Rats were randomly grouped with six rats of each group as follows: 1) Control group treated with an equal dose of stroke-physiological saline solution; 2) Isoflurane-induced group treated with 1.5% isoflurane for 6 hours with a flow rate of 2 l/min according to previous studies [17,24,28]; 3) BDNF-AS NC group injected with small interference RNA negative control (siRNA-NC) of BDNF-AS before anesthetization with isoflurane; 4) si-BDNF-AS group injected with siRNA of BDNF-AS before anesthetization with isoflurane; 5) Antagomir NC group injected with antagomir NC of miR-214-3p based on BDNF NC group or si-BDNF-AS group; 6) miR-214-3p antagomir group was injected with antagomir of miR-214-3p based on BDNF NC group or si-BDNF-AS group. Hippocampus tissues were collected after 24 hours of anesthetization for analyses.
Morris water maze task
A circular pool with a diameter of 1.5 m and a height of 0.5 m was used. The test was conducted with a water depth of 0.3 m at 20 ±2°C. The pool was divided into four quadrants, and an invisible platform was placed in the center of Northeast quadrant. Rats were trained daily to find the platform. Specifically, rats were placed randomly in one of the four quadrants facing the wall of the pool, and were allowed to swim for up to 60 sec to find the hidden platform and rest on it for 1 min. On the final day, the platform was removed to the probe position, and rats were allowed to find the probe position in 1 min. Escape latency, percentage of the distance, and swimming time in the target quadrant were recorded to assess the cognitive function of rats. Behavior data were collected and analyzed by Ethovision XT8 software (Noldus, The Netherlands).
BDNF-AS and miR-214-3p expression evaluation
The expression of BDNF-AS and miR-214-3p was evaluated with real-time PCR after isolation of total RNA from the hippocampus and BV2 cells, using Trizol reagent. cDNA was further generated with high-performance cDNA reverse transcription kit (Applied Biosystem, USA) for BDNF-AS, and TaqMan MicroRNA reverse transcription kit was applied for miR-214-3p. The generated cDNA was amplified and detected on Applied Biosystem 7500 real-time PCR system with GAPDH (for BDNF-AS) and miR-39 (for miR-214-3p) as internal reference. Sequences of used primers were as follows: BDNF-AS F: 5’-CATCCGAGGACAAGGTGGCTTG-3’, BDNF-AS R: 5’-GCCGAACTTTCTGGTCCTCATC-3’; miR-214-3p F: 5’-CAATACTGACAGCAGGCACA-3’, miR-214-3p R: 5’-TATGGTTGTTCACGACTCCTTCAC-3’; GAPDH F: 5’-AAGCCTGCCGGTGACTAAC-3’, GAPDH R: 5’-GCGCCCAATACGACCAAATC-3’; miR-39 F: 5’-UCACCGGGUGUAAAUCAGCUUG-3’, miR-39 R: 5’-TCACCGGGTGTAAATCAGCTTG-3’. Reaction conditions of PCR included all samples that were pre-heated for 2 min at 94°C, followed by denaturation at 94°C for 10 sec. Then, annealing was conducted at 60°C for 45 sec and amplified at 72°C for 90 sec (35 cycles). Relative expression levels were calculated with 2–DDCT method.
Pro-inflammation cytokines evaluation
Protein levels of pro-inflammation cytokines, including interleukin (IL)-1b, IL-6, IL-18, and tumor necrosis factor a (TNF-a) were evaluated with enzyme-linked immunosorbent assay. Tissues and cells were lysed and centrifugated at 5,000 g for 25 min, and supernatant was obtained. Protein levels were detected with enzyme-linked immunosorbent assay kits (Abcam, China) according to the manufacturer’s instruction.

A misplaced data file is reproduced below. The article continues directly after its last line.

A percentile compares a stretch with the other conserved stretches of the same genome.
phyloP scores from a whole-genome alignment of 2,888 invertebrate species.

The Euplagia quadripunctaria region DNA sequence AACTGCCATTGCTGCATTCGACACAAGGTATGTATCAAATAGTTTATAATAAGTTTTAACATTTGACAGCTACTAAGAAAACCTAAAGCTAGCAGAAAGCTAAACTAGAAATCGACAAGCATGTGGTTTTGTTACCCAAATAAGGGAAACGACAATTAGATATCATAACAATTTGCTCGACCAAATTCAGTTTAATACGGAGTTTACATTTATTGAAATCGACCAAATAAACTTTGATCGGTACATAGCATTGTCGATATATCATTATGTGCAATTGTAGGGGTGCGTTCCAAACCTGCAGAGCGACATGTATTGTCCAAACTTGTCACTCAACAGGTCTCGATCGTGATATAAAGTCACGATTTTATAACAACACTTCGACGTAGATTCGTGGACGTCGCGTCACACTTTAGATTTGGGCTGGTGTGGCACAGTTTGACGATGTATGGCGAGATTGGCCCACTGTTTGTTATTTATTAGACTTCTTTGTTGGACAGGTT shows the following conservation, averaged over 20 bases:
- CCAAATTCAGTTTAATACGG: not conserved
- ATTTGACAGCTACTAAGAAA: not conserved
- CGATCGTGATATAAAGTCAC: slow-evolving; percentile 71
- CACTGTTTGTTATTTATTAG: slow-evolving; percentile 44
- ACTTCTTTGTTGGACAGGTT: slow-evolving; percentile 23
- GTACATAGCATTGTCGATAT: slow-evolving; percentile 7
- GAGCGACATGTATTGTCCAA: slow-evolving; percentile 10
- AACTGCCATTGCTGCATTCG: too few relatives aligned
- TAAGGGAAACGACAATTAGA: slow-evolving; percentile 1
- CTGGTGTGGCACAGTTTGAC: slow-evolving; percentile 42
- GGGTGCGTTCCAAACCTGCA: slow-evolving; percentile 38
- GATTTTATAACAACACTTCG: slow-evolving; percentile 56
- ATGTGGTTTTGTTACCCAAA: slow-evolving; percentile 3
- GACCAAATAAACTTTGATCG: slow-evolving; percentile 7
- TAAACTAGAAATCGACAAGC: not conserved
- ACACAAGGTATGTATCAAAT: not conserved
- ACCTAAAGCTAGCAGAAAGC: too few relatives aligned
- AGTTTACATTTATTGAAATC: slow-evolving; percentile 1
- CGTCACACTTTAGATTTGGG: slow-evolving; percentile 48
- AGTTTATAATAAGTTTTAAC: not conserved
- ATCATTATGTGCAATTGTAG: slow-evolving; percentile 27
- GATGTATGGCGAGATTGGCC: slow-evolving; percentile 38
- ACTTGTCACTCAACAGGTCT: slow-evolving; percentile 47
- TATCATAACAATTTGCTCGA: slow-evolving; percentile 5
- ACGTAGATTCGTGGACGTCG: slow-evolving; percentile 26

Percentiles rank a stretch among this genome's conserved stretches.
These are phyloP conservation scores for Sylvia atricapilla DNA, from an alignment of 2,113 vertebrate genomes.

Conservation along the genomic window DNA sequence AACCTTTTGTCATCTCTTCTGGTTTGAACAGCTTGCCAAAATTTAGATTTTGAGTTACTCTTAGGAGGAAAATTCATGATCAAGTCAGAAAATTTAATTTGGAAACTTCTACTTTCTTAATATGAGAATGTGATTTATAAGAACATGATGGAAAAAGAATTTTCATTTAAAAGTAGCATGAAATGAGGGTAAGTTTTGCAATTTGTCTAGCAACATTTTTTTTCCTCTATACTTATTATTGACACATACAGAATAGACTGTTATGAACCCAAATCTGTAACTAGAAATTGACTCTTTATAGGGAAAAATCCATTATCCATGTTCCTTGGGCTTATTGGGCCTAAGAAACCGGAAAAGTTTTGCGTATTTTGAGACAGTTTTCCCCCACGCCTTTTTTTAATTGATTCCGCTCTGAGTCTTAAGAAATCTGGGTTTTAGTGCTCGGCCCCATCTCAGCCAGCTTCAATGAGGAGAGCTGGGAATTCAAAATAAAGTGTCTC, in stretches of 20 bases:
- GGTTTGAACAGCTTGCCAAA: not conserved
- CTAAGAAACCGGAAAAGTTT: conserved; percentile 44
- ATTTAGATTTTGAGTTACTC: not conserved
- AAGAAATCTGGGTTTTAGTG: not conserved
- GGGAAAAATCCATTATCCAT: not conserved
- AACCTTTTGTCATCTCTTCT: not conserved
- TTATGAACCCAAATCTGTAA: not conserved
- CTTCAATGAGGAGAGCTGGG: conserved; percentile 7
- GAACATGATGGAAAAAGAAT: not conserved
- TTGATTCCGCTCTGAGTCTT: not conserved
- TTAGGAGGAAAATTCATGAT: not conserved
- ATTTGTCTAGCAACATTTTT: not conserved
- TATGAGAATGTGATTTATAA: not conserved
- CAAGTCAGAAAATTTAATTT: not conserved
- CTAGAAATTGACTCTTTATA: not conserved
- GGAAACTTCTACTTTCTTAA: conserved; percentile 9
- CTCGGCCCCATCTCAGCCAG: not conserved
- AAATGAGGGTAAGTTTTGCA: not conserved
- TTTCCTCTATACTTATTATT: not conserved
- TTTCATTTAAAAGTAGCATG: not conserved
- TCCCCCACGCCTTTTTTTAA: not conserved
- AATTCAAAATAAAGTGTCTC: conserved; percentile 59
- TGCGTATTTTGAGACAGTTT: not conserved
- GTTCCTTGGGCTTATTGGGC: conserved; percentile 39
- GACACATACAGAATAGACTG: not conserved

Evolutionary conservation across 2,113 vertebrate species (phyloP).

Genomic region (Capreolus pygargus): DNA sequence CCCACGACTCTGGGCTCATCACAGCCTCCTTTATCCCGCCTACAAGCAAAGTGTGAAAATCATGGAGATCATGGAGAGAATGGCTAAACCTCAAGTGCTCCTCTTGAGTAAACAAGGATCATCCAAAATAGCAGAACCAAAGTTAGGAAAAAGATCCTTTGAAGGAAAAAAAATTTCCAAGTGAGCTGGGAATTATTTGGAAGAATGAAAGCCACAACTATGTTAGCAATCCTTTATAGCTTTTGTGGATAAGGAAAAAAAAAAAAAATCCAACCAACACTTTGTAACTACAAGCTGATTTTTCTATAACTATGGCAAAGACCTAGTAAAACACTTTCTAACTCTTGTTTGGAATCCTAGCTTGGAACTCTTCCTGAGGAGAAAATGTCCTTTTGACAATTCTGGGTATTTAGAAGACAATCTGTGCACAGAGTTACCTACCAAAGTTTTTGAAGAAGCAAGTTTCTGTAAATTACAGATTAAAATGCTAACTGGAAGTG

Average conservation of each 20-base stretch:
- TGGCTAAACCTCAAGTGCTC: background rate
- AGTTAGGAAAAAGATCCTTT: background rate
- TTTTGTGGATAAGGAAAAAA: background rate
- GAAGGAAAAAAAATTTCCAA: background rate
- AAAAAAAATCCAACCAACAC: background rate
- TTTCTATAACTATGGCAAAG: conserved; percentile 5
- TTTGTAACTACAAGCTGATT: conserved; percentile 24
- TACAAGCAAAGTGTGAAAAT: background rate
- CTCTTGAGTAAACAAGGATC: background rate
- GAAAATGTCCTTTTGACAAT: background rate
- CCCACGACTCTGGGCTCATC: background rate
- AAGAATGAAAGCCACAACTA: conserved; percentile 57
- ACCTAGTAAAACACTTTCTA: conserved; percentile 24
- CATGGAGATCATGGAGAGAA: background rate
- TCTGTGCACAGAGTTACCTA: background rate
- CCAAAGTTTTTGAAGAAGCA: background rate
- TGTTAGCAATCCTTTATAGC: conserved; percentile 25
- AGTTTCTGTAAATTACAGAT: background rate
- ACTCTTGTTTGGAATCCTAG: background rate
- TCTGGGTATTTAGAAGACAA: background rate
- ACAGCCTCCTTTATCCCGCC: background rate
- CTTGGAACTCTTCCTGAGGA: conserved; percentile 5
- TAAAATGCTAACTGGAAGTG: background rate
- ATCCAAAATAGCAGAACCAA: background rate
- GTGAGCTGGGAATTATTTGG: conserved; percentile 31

Statistical analysis
All experiments were performed in triplicate with three independent determinations. All data were expressed as mean value ±SD. Differences were assessed with Student’s t-test or one-way ANOVA, followed by Turkey post-hoc test using SPSS version 26.0 software. Significance was marked with p < 0.05.


Expression of BDNF-AS and miR-214-3p in isoflurane-induced BV2 cells
Compared with untreated BV2 cells, the treatment of isoflurane significantly improved the expression of BDNF-AS (p < 0.001, Fig. 1A), and suppressed the expression of miR-214-3p (p < 0.001, Fig. 1B). Meanwhile, the luciferase reporter results showed that over-expressing miR-214-3p dramatically inhibited the luciferase activity of BDNF-AS, and the opposite effect was observed in the BV2 cells with miR-214-3p knockdown (p < 0.001, Fig. 1C).
Effect of BDNF-AS and miR-214-3p on neurological inflammation and oxidative stress of BV2 cells
In the BV2 cells, the transfection of BDNF-AS siRNA dramatically reversed isoflurane-induced increase of BDNF-AS expression (p < 0.01, Fig. 2A). Similarly, the knockdown of BDNF-AS could prevent the miR-214-3p level from the inhibitory effect of isoflurane (p < 0.001), and co-transfection of its inhibitor was found to suppress the expression of miR-214-3p in BV2 cells (p < 0.01, Fig. 2B).
Isoflurane induced dramatic neurological inflammation in BV2 cells, behaving as the increasing levels of IL-1b, IL-6, IL-18, and TNF-a (p < 0.001, Fig. 3A). The knockdown of BDNF-AS was found to alleviate the neurological inflammation that was significantly reversed by the silencing of miR-214-3p (p < 0.01, Fig. 3A). Moreover, the isoflurane-treated cells showed relatively higher concentrations of MDA (Fig. 3B) and nitrite (Fig. 3C), and the decreasing activity of SOD (Fig. 3D) in comparison with untreated cells (p < 0.01). The reduced BDNF-AS could drop the MDA (Fig. 3B) and nitrite (Fig. 3C) concentrations and improve the activity of SOD (Fig. 3D) in the isoflurane-treated cells (p < 0.01), which was reversed by the knockdown of miR-214-3p (p < 0.01).
Effect of BDNF-AS and miR-214-3p on inflammation and cognitive function of isoflurane-induced rats
In isoflurane-induced rat models, the elevated expression of BDNF-AS (Fig. 4A) and reduced expression of miR-214-3p (Fig. 4B) were observed compared with the control group (p < 0.001), which was consistent with the abnormal expression levels in BV2 cells. The elevated BDNF-AS level in the isoflurane-induced rats was knocked down by the transfection of BDNF-AS siRNA, but the silencing of miR-214-3p showed no significant influence on the expression of BDNF-AS (p < 0.01, Fig. 4A). The reduced miR-214-3p caused by isoflurane was elevated by BDNF-AS silencing, which was reversed by miR-214-3p antagomir (p < 0.01, Fig. 4B).